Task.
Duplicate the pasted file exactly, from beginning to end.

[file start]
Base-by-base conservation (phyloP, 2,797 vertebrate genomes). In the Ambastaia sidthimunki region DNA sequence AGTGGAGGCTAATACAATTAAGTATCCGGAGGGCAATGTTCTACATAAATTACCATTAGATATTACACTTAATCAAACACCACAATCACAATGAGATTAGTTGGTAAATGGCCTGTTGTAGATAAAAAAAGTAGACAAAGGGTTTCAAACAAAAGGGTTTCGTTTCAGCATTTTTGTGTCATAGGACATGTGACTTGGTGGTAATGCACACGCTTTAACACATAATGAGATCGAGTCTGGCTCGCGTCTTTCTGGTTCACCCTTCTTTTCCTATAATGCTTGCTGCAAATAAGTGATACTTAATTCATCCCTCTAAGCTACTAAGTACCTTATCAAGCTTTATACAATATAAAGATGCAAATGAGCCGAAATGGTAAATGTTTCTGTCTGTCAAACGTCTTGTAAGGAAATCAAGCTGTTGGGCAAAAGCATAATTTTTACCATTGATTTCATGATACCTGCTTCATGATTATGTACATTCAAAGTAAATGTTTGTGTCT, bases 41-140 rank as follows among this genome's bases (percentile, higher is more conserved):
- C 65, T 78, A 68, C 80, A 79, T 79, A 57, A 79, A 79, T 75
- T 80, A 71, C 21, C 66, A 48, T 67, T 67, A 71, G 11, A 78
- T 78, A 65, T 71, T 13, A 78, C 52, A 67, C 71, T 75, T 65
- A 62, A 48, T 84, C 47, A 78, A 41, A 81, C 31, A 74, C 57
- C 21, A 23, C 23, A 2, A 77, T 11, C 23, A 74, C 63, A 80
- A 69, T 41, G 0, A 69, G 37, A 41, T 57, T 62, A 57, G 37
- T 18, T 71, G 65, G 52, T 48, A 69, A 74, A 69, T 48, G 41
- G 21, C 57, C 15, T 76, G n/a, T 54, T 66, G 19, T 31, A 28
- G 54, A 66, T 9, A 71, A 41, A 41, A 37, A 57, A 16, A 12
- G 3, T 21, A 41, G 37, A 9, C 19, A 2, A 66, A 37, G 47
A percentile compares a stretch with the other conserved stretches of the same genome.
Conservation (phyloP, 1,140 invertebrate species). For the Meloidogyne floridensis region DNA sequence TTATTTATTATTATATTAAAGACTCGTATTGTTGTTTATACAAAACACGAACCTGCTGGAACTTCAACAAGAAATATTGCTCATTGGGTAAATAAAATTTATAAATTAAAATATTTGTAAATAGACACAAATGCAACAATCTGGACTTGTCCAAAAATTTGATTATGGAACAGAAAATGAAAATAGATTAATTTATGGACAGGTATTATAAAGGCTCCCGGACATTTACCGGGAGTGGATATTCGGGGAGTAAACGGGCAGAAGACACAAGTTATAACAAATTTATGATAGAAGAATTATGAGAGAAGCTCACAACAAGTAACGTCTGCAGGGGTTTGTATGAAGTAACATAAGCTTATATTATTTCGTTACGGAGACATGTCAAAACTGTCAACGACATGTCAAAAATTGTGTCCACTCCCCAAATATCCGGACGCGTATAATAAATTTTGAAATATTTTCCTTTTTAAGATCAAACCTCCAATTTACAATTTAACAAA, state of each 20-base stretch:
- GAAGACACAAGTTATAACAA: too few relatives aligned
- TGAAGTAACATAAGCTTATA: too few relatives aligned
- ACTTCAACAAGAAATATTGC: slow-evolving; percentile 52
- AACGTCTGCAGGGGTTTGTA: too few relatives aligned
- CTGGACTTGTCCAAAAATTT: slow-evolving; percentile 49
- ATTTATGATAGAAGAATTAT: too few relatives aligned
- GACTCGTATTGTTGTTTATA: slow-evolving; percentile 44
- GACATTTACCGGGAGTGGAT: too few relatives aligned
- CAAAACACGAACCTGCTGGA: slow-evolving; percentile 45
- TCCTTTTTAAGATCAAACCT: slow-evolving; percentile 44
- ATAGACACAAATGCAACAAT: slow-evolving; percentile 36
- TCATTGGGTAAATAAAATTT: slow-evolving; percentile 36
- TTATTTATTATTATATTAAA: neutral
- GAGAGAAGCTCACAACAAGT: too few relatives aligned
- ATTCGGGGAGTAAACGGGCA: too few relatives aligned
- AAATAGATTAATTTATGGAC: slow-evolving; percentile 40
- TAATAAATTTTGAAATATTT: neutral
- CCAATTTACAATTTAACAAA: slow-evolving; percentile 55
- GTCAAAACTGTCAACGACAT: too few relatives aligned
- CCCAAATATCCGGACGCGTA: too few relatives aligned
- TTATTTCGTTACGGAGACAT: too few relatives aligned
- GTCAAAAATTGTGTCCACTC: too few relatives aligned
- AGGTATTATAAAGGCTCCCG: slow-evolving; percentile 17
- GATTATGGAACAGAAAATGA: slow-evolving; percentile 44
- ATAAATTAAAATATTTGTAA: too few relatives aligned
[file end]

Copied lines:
Base-by-base conservation (phyloP, 2,797 vertebrate genomes). In the Ambastaia sidthimunki region DNA sequence AGTGGAGGCTAATACAATTAAGTATCCGGAGGGCAATGTTCTACATAAATTACCATTAGATATTACACTTAATCAAACACCACAATCACAATGAGATTAGTTGGTAAATGGCCTGTTGTAGATAAAAAAAGTAGACAAAGGGTTTCAAACAAAAGGGTTTCGTTTCAGCATTTTTGTGTCATAGGACATGTGACTTGGTGGTAATGCACACGCTTTAACACATAATGAGATCGAGTCTGGCTCGCGTCTTTCTGGTTCACCCTTCTTTTCCTATAATGCTTGCTGCAAATAAGTGATACTTAATTCATCCCTCTAAGCTACTAAGTACCTTATCAAGCTTTATACAATATAAAGATGCAAATGAGCCGAAATGGTAAATGTTTCTGTCTGTCAAACGTCTTGTAAGGAAATCAAGCTGTTGGGCAAAAGCATAATTTTTACCATTGATTTCATGATACCTGCTTCATGATTATGTACATTCAAAGTAAATGTTTGTGTCT, bases 41-140 rank as follows among this genome's bases (percentile, higher is more conserved):
- C 65, T 78, A 68, C 80, A 79, T 79, A 57, A 79, A 79, T 75
- T 80, A 71, C 21, C 66, A 48, T 67, T 67, A 71, G 11, A 78
- T 78, A 65, T 71, T 13, A 78, C 52, A 67, C 71, T 75, T 65
- A 62, A 48, T 84, C 47, A 78, A 41, A 81, C 31, A 74, C 57
- C 21, A 23, C 23, A 2, A 77, T 11, C 23, A 74, C 63, A 80
- A 69, T 41, G 0, A 69, G 37, A 41, T 57, T 62, A 57, G 37
- T 18, T 71, G 65, G 52, T 48, A 69, A 74, A 69, T 48, G 41
- G 21, C 57, C 15, T 76, G n/a, T 54, T 66, G 19, T 31, A 28
- G 54, A 66, T 9, A 71, A 41, A 41, A 37, A 57, A 16, A 12
- G 3, T 21, A 41, G 37, A 9, C 19, A 2, A 66, A 37, G 47
A percentile compares a stretch with the other conserved stretches of the same genome.
Conservation (phyloP, 1,140 invertebrate species). For the Meloidogyne floridensis region DNA sequence TTATTTATTATTATATTAAAGACTCGTATTGTTGTTTATACAAAACACGAACCTGCTGGAACTTCAACAAGAAATATTGCTCATTGGGTAAATAAAATTTATAAATTAAAATATTTGTAAATAGACACAAATGCAACAATCTGGACTTGTCCAAAAATTTGATTATGGAACAGAAAATGAAAATAGATTAATTTATGGACAGGTATTATAAAGGCTCCCGGACATTTACCGGGAGTGGATATTCGGGGAGTAAACGGGCAGAAGACACAAGTTATAACAAATTTATGATAGAAGAATTATGAGAGAAGCTCACAACAAGTAACGTCTGCAGGGGTTTGTATGAAGTAACATAAGCTTATATTATTTCGTTACGGAGACATGTCAAAACTGTCAACGACATGTCAAAAATTGTGTCCACTCCCCAAATATCCGGACGCGTATAATAAATTTTGAAATATTTTCCTTTTTAAGATCAAACCTCCAATTTACAATTTAACAAA, state of each 20-base stretch:
- GAAGACACAAGTTATAACAA: too few relatives aligned
- TGAAGTAACATAAGCTTATA: too few relatives aligned
- ACTTCAACAAGAAATATTGC: slow-evolving; percentile 52
- AACGTCTGCAGGGGTTTGTA: too few relatives aligned
- CTGGACTTGTCCAAAAATTT: slow-evolving; percentile 49
- ATTTATGATAGAAGAATTAT: too few relatives aligned
- GACTCGTATTGTTGTTTATA: slow-evolving; percentile 44
- GACATTTACCGGGAGTGGAT: too few relatives aligned
- CAAAACACGAACCTGCTGGA: slow-evolving; percentile 45
- TCCTTTTTAAGATCAAACCT: slow-evolving; percentile 44
- ATAGACACAAATGCAACAAT: slow-evolving; percentile 36
- TCATTGGGTAAATAAAATTT: slow-evolving; percentile 36
- TTATTTATTATTATATTAAA: neutral
- GAGAGAAGCTCACAACAAGT: too few relatives aligned
- ATTCGGGGAGTAAACGGGCA: too few relatives aligned
- AAATAGATTAATTTATGGAC: slow-evolving; percentile 40
- TAATAAATTTTGAAATATTT: neutral
- CCAATTTACAATTTAACAAA: slow-evolving; percentile 55
- GTCAAAACTGTCAACGACAT: too few relatives aligned
- CCCAAATATCCGGACGCGTA: too few relatives aligned
- TTATTTCGTTACGGAGACAT: too few relatives aligned
- GTCAAAAATTGTGTCCACTC: too few relatives aligned
- AGGTATTATAAAGGCTCCCG: slow-evolving; percentile 17
- GATTATGGAACAGAAAATGA: slow-evolving; percentile 44
- ATAAATTAAAATATTTGTAA: too few relatives aligned